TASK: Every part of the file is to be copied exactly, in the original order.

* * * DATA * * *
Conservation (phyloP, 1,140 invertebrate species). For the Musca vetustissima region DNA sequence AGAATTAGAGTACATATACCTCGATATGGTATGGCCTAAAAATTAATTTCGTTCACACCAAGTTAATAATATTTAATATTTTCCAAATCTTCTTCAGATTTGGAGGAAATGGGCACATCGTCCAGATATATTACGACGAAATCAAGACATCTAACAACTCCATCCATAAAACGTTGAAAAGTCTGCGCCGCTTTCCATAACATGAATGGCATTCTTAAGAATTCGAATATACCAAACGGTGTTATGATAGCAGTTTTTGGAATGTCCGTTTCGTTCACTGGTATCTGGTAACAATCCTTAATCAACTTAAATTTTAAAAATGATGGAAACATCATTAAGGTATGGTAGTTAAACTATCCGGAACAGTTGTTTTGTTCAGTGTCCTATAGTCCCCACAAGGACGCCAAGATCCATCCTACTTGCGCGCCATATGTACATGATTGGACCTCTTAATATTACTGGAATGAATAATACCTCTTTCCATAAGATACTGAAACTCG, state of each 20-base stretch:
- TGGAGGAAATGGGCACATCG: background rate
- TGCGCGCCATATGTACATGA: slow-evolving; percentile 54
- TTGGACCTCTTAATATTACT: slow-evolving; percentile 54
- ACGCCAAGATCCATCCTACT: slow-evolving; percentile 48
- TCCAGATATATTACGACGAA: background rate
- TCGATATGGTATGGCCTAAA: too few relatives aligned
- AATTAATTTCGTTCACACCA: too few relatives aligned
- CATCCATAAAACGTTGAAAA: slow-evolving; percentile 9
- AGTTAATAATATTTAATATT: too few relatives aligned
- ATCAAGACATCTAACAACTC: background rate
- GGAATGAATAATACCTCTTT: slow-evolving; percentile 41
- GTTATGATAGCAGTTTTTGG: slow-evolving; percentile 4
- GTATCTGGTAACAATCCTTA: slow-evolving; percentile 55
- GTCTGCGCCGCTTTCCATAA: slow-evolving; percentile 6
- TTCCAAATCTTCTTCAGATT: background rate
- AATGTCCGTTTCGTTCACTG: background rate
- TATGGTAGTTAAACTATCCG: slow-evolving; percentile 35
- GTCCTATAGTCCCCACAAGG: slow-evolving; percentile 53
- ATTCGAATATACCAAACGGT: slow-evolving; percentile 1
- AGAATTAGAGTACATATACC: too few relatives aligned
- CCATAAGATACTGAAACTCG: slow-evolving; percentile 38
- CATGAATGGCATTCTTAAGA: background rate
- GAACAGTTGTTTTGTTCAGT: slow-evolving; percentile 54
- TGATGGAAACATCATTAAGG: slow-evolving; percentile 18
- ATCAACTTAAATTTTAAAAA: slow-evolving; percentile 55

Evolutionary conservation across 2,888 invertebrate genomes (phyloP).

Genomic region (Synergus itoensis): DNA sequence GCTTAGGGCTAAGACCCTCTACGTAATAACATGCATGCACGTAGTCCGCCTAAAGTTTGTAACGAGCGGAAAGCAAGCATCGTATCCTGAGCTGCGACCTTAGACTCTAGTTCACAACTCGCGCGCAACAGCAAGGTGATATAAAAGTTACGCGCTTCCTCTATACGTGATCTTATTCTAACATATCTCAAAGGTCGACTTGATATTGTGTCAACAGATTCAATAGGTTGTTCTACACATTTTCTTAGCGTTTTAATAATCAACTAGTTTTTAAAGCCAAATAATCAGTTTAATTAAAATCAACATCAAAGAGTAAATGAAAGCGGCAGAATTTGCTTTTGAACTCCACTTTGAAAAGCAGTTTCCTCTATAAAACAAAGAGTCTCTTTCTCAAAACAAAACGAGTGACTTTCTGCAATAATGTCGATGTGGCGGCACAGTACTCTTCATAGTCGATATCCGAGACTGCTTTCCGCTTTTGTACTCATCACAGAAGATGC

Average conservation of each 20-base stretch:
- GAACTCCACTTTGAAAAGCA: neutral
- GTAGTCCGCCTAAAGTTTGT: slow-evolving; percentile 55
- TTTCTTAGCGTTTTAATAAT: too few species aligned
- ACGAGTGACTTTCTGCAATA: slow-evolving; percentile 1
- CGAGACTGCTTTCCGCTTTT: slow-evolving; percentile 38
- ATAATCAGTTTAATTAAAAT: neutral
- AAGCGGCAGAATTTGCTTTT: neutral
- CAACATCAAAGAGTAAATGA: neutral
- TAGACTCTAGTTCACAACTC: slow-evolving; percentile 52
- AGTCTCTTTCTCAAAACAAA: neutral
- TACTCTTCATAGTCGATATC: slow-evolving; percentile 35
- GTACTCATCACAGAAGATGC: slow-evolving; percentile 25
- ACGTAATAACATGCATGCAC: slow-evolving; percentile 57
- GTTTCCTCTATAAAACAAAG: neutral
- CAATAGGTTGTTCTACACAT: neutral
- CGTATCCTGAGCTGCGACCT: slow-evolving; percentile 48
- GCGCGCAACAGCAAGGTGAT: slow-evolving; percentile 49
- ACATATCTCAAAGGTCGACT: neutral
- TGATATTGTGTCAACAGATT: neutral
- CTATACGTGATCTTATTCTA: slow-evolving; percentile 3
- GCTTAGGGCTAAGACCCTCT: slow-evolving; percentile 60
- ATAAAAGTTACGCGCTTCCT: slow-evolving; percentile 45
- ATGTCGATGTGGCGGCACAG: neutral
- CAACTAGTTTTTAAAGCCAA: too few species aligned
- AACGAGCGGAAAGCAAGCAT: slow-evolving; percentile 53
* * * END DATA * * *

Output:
Conservation (phyloP, 1,140 invertebrate species). For the Musca vetustissima region DNA sequence AGAATTAGAGTACATATACCTCGATATGGTATGGCCTAAAAATTAATTTCGTTCACACCAAGTTAATAATATTTAATATTTTCCAAATCTTCTTCAGATTTGGAGGAAATGGGCACATCGTCCAGATATATTACGACGAAATCAAGACATCTAACAACTCCATCCATAAAACGTTGAAAAGTCTGCGCCGCTTTCCATAACATGAATGGCATTCTTAAGAATTCGAATATACCAAACGGTGTTATGATAGCAGTTTTTGGAATGTCCGTTTCGTTCACTGGTATCTGGTAACAATCCTTAATCAACTTAAATTTTAAAAATGATGGAAACATCATTAAGGTATGGTAGTTAAACTATCCGGAACAGTTGTTTTGTTCAGTGTCCTATAGTCCCCACAAGGACGCCAAGATCCATCCTACTTGCGCGCCATATGTACATGATTGGACCTCTTAATATTACTGGAATGAATAATACCTCTTTCCATAAGATACTGAAACTCG, state of each 20-base stretch:
- TGGAGGAAATGGGCACATCG: background rate
- TGCGCGCCATATGTACATGA: slow-evolving; percentile 54
- TTGGACCTCTTAATATTACT: slow-evolving; percentile 54
- ACGCCAAGATCCATCCTACT: slow-evolving; percentile 48
- TCCAGATATATTACGACGAA: background rate
- TCGATATGGTATGGCCTAAA: too few relatives aligned
- AATTAATTTCGTTCACACCA: too few relatives aligned
- CATCCATAAAACGTTGAAAA: slow-evolving; percentile 9
- AGTTAATAATATTTAATATT: too few relatives aligned
- ATCAAGACATCTAACAACTC: background rate
- GGAATGAATAATACCTCTTT: slow-evolving; percentile 41
- GTTATGATAGCAGTTTTTGG: slow-evolving; percentile 4
- GTATCTGGTAACAATCCTTA: slow-evolving; percentile 55
- GTCTGCGCCGCTTTCCATAA: slow-evolving; percentile 6
- TTCCAAATCTTCTTCAGATT: background rate
- AATGTCCGTTTCGTTCACTG: background rate
- TATGGTAGTTAAACTATCCG: slow-evolving; percentile 35
- GTCCTATAGTCCCCACAAGG: slow-evolving; percentile 53
- ATTCGAATATACCAAACGGT: slow-evolving; percentile 1
- AGAATTAGAGTACATATACC: too few relatives aligned
- CCATAAGATACTGAAACTCG: slow-evolving; percentile 38
- CATGAATGGCATTCTTAAGA: background rate
- GAACAGTTGTTTTGTTCAGT: slow-evolving; percentile 54
- TGATGGAAACATCATTAAGG: slow-evolving; percentile 18
- ATCAACTTAAATTTTAAAAA: slow-evolving; percentile 55

Evolutionary conservation across 2,888 invertebrate genomes (phyloP).

Genomic region (Synergus itoensis): DNA sequence GCTTAGGGCTAAGACCCTCTACGTAATAACATGCATGCACGTAGTCCGCCTAAAGTTTGTAACGAGCGGAAAGCAAGCATCGTATCCTGAGCTGCGACCTTAGACTCTAGTTCACAACTCGCGCGCAACAGCAAGGTGATATAAAAGTTACGCGCTTCCTCTATACGTGATCTTATTCTAACATATCTCAAAGGTCGACTTGATATTGTGTCAACAGATTCAATAGGTTGTTCTACACATTTTCTTAGCGTTTTAATAATCAACTAGTTTTTAAAGCCAAATAATCAGTTTAATTAAAATCAACATCAAAGAGTAAATGAAAGCGGCAGAATTTGCTTTTGAACTCCACTTTGAAAAGCAGTTTCCTCTATAAAACAAAGAGTCTCTTTCTCAAAACAAAACGAGTGACTTTCTGCAATAATGTCGATGTGGCGGCACAGTACTCTTCATAGTCGATATCCGAGACTGCTTTCCGCTTTTGTACTCATCACAGAAGATGC

Average conservation of each 20-base stretch:
- GAACTCCACTTTGAAAAGCA: neutral
- GTAGTCCGCCTAAAGTTTGT: slow-evolving; percentile 55
- TTTCTTAGCGTTTTAATAAT: too few species aligned
- ACGAGTGACTTTCTGCAATA: slow-evolving; percentile 1
- CGAGACTGCTTTCCGCTTTT: slow-evolving; percentile 38
- ATAATCAGTTTAATTAAAAT: neutral
- AAGCGGCAGAATTTGCTTTT: neutral
- CAACATCAAAGAGTAAATGA: neutral
- TAGACTCTAGTTCACAACTC: slow-evolving; percentile 52
- AGTCTCTTTCTCAAAACAAA: neutral
- TACTCTTCATAGTCGATATC: slow-evolving; percentile 35
- GTACTCATCACAGAAGATGC: slow-evolving; percentile 25
- ACGTAATAACATGCATGCAC: slow-evolving; percentile 57
- GTTTCCTCTATAAAACAAAG: neutral
- CAATAGGTTGTTCTACACAT: neutral
- CGTATCCTGAGCTGCGACCT: slow-evolving; percentile 48
- GCGCGCAACAGCAAGGTGAT: slow-evolving; percentile 49
- ACATATCTCAAAGGTCGACT: neutral
- TGATATTGTGTCAACAGATT: neutral
- CTATACGTGATCTTATTCTA: slow-evolving; percentile 3
- GCTTAGGGCTAAGACCCTCT: slow-evolving; percentile 60
- ATAAAAGTTACGCGCTTCCT: slow-evolving; percentile 45
- ATGTCGATGTGGCGGCACAG: neutral
- CAACTAGTTTTTAAAGCCAA: too few species aligned
- AACGAGCGGAAAGCAAGCAT: slow-evolving; percentile 53